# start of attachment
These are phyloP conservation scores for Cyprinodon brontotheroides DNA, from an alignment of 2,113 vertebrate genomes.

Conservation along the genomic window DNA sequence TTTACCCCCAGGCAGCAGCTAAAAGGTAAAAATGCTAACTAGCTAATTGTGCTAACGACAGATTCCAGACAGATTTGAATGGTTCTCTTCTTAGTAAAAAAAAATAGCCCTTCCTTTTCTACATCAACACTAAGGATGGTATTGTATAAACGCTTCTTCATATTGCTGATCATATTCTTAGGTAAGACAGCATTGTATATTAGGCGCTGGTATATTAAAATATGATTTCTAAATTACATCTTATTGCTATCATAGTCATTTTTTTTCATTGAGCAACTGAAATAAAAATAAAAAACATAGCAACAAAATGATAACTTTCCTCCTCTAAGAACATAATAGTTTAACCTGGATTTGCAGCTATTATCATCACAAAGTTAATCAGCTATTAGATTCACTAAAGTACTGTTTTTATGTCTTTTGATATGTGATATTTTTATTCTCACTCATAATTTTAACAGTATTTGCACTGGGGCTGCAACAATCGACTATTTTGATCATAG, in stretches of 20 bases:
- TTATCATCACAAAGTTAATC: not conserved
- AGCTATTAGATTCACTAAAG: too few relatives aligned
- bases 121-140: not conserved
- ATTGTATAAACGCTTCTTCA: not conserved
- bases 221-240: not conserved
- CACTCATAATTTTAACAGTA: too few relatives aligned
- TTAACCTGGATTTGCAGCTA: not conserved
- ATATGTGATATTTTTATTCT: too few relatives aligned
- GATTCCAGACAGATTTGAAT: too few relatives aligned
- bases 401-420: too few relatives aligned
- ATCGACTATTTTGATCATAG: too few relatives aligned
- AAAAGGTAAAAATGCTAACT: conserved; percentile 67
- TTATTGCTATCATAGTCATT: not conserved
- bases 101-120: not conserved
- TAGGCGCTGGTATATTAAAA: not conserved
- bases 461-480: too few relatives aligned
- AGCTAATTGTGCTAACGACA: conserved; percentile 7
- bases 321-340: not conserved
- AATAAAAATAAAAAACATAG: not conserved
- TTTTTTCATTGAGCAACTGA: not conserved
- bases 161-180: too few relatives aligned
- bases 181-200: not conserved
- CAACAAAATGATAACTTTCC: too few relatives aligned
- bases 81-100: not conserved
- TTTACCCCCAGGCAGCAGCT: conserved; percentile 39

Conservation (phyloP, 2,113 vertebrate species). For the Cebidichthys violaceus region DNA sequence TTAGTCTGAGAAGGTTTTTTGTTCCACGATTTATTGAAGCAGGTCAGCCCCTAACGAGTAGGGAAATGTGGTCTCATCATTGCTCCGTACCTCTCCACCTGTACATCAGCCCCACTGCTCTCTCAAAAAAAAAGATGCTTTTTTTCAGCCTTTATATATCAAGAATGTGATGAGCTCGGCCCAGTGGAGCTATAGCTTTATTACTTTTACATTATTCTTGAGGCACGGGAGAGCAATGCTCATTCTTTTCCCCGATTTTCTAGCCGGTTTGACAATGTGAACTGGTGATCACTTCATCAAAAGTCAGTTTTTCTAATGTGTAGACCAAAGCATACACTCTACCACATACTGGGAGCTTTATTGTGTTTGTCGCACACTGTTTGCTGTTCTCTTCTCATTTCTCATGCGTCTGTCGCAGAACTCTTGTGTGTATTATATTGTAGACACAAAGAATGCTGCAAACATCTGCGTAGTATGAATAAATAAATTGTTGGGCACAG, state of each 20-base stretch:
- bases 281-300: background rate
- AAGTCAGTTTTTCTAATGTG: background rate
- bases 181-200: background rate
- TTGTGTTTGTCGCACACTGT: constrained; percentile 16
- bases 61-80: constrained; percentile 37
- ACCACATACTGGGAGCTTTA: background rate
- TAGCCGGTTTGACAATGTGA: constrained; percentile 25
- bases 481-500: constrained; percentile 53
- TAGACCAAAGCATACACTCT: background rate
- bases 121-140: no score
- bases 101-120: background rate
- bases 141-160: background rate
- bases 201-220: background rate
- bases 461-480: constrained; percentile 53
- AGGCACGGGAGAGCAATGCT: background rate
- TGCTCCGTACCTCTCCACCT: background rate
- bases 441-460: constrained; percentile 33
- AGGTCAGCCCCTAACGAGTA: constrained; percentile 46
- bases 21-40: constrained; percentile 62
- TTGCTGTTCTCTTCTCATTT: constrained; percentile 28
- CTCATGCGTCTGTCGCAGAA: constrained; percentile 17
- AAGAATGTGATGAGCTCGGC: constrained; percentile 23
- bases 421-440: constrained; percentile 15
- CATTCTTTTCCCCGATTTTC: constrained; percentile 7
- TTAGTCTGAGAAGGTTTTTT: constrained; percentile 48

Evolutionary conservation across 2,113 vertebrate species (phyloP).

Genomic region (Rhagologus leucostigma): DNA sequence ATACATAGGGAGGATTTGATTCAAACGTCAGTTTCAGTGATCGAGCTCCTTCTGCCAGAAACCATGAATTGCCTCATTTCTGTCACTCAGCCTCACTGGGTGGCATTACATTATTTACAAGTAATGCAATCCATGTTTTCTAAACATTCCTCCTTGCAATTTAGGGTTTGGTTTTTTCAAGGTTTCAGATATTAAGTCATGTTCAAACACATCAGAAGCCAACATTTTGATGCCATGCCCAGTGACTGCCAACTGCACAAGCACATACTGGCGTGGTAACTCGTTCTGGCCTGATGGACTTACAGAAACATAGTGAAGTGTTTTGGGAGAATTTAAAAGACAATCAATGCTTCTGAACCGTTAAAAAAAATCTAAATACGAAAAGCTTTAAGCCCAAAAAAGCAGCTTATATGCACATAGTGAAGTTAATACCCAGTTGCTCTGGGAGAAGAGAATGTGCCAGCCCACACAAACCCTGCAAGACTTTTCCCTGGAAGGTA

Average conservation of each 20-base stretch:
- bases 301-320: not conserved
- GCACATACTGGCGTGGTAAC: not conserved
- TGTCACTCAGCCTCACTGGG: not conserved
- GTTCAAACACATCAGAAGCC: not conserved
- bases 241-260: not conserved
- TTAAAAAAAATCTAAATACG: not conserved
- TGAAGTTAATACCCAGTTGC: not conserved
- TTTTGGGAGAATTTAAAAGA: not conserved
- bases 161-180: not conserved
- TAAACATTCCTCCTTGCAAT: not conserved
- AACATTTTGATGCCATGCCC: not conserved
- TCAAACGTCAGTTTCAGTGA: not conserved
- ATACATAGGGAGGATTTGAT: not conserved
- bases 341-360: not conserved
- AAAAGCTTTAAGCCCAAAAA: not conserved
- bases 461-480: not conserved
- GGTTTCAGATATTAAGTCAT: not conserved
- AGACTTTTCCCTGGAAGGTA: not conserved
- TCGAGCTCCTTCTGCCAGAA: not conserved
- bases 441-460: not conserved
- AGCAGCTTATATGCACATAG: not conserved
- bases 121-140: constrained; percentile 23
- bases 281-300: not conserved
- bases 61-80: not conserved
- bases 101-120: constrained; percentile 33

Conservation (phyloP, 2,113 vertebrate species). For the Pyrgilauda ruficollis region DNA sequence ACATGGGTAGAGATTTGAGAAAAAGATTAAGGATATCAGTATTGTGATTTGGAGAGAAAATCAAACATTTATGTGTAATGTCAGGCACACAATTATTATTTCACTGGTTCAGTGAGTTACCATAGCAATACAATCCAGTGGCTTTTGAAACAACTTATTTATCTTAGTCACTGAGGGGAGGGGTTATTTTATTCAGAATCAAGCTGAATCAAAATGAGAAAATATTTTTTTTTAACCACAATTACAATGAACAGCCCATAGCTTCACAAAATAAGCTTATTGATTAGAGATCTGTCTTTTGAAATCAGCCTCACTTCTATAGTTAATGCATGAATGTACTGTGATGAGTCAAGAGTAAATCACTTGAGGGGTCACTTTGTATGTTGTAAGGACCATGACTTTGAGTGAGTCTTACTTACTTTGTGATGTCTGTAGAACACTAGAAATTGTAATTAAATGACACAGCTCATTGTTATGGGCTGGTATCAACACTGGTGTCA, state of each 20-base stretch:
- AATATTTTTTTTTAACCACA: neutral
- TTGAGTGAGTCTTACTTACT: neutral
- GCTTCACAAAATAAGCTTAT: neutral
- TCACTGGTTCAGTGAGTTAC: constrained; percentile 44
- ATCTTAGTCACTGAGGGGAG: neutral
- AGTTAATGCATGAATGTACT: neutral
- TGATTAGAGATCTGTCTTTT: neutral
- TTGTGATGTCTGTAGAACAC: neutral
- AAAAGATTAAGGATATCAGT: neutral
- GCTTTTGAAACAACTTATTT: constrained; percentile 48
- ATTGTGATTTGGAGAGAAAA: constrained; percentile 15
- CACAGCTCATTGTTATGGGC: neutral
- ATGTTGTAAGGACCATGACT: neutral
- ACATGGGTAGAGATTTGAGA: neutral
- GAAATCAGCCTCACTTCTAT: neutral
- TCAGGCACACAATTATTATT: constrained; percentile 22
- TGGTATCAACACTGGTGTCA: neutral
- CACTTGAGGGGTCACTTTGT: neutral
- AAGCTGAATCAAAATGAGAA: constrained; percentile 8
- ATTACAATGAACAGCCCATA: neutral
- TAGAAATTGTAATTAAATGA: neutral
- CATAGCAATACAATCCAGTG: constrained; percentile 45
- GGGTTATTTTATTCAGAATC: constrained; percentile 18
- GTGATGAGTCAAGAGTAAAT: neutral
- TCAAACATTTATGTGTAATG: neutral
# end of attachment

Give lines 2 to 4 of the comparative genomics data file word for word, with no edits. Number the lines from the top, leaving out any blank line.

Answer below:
Conservation along the genomic window DNA sequence TTTACCCCCAGGCAGCAGCTAAAAGGTAAAAATGCTAACTAGCTAATTGTGCTAACGACAGATTCCAGACAGATTTGAATGGTTCTCTTCTTAGTAAAAAAAAATAGCCCTTCCTTTTCTACATCAACACTAAGGATGGTATTGTATAAACGCTTCTTCATATTGCTGATCATATTCTTAGGTAAGACAGCATTGTATATTAGGCGCTGGTATATTAAAATATGATTTCTAAATTACATCTTATTGCTATCATAGTCATTTTTTTTCATTGAGCAACTGAAATAAAAATAAAAAACATAGCAACAAAATGATAACTTTCCTCCTCTAAGAACATAATAGTTTAACCTGGATTTGCAGCTATTATCATCACAAAGTTAATCAGCTATTAGATTCACTAAAGTACTGTTTTTATGTCTTTTGATATGTGATATTTTTATTCTCACTCATAATTTTAACAGTATTTGCACTGGGGCTGCAACAATCGACTATTTTGATCATAG, in stretches of 20 bases:
- TTATCATCACAAAGTTAATC: not conserved
- AGCTATTAGATTCACTAAAG: too few relatives aligned